The majority of people in Australia (87%) had visited a primary care physician or General Practitioner (GP) at least once during 2016–2017 and on average, people had visited a GP 6.1 times in that time period . People who do not regularly visit a GP may not need to, or may face an access barrier. A systematic assessment of barriers to primary care, reported that availability, after hours services and affordability were particularly important barriers in the Australian context . In Australia, people are free to choose their GP and/or practice on each occasion . Although the majority of people in Australia have a preferred GP , a proportion of patients access multiple GPs and multiple practices. An Australian cross-sectional study reported that 11% of adults often visited different GPs . Another Australian cross-sectional study conducted five years later found that 28% of adults had attended more than one general practice in the previous 12 months . Although a study of almost 2500 Australian adults reported that multiple general practice attendance was associated with residence in metropolitan areas, increased risk of attendance at an emergency department (ED) and younger age . Another Australian study of almost 8000 patients reported that patients who visited another practice did so due to appointment availability, convenience of location or for specific health problems . Studies focussed specifically on utilisation of multiple general practices in rural, regional or remote contexts are rare. Utilisation of multiple general practices occurs for a multitude of reasons but may reflect patients exercising choice of healthcare provider, however exercising this choice is complex. A scoping review that assessed determinants of ‘patient choice’ in Western countries reported that younger patients, patients with higher educational attainment or income, or patients with less established relationships with healthcare providers, may be more willing, and/or able, to access different GPs . Some people may be accessing multiple general practices in order to access specific services, such as gynaecological services .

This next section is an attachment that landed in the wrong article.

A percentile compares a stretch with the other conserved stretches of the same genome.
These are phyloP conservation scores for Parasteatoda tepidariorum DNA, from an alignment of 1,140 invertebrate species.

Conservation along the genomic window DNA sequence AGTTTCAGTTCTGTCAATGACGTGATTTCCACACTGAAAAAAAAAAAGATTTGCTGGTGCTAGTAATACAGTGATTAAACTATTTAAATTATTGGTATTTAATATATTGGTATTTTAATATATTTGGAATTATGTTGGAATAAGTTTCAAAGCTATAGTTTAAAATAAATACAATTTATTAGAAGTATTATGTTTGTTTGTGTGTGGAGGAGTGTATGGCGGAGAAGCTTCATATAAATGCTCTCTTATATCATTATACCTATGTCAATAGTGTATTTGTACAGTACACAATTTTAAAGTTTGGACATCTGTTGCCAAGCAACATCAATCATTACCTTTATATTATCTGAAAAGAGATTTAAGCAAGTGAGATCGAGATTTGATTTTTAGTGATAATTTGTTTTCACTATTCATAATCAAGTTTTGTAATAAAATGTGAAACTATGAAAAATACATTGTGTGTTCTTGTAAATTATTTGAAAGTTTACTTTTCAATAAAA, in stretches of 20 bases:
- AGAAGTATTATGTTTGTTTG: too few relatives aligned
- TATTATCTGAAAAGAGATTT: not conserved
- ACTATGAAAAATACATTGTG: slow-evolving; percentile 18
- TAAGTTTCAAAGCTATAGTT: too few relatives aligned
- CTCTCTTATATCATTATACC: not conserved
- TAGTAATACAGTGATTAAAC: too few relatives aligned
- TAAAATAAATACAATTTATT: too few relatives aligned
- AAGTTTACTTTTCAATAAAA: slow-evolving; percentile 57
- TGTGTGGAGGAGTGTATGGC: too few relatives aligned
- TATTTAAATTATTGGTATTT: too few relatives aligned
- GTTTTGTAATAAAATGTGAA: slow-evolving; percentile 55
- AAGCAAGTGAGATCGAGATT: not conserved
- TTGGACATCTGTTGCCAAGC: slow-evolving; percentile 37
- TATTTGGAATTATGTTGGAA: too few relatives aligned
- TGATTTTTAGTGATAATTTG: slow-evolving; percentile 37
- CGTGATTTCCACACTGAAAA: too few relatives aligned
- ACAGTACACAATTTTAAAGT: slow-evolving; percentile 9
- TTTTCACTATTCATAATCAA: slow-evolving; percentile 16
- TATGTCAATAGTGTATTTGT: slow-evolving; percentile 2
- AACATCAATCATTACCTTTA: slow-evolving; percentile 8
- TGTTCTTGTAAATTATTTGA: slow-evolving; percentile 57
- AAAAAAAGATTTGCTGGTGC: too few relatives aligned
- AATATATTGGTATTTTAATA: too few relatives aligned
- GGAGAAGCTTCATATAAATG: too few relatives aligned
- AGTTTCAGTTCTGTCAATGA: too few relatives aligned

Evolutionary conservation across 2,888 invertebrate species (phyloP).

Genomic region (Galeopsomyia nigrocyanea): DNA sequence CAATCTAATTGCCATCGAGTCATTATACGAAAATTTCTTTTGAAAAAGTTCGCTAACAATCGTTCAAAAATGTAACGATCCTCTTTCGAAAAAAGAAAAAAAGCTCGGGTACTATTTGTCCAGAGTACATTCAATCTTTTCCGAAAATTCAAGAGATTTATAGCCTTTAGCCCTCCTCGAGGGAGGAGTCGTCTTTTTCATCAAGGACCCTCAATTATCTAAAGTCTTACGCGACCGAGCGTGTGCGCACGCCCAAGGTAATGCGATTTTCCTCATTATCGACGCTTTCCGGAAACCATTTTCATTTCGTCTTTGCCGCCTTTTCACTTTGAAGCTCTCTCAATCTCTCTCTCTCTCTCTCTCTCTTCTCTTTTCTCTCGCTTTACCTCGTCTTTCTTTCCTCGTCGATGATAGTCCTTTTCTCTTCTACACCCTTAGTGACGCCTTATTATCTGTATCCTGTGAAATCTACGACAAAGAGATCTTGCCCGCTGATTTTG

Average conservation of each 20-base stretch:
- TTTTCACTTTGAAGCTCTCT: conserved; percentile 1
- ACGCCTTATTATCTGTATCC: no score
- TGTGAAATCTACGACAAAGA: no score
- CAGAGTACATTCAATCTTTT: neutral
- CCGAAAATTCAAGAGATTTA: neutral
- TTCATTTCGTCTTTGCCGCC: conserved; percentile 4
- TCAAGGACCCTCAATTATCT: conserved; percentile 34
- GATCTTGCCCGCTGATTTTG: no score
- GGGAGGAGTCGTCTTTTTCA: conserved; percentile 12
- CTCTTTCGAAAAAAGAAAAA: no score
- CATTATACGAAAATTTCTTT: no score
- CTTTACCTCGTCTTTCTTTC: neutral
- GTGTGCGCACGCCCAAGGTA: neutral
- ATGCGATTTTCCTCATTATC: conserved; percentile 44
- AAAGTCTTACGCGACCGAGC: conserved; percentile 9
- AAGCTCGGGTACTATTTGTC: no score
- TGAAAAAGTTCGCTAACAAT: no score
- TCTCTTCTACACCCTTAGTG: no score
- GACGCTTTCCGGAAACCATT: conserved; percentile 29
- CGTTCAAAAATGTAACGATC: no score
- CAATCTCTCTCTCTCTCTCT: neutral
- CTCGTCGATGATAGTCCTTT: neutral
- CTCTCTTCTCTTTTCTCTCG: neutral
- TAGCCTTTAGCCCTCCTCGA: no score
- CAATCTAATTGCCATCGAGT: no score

Accessing GP care via multiple practices reduces continuity of care. A study of over 230,000 patients in England reported that a high degree of continuity of GP care was associated with reduced hospitalisation for ambulatory care sensitive conditions . Findings from the English GP Patient survey suggest that older people and people with chronic physical or psychological health conditions are more likely to prefer continuity of care . Findings from a systematic review of predominantly North American studies suggested that continuity of care was associated with reduced healthcare costs over time, higher levels of patient satisfaction and enhanced preventative medicine . However, continuity of care may be associated with diminished access in the form of reduced availability of appointments . In a systematic review of the barriers to and enablers of achieving continuity of care in rural Australia, continuity of care was reported to be associated with effective communication, availability of resources (including skilled and experienced health care providers) and reduced geographical distance .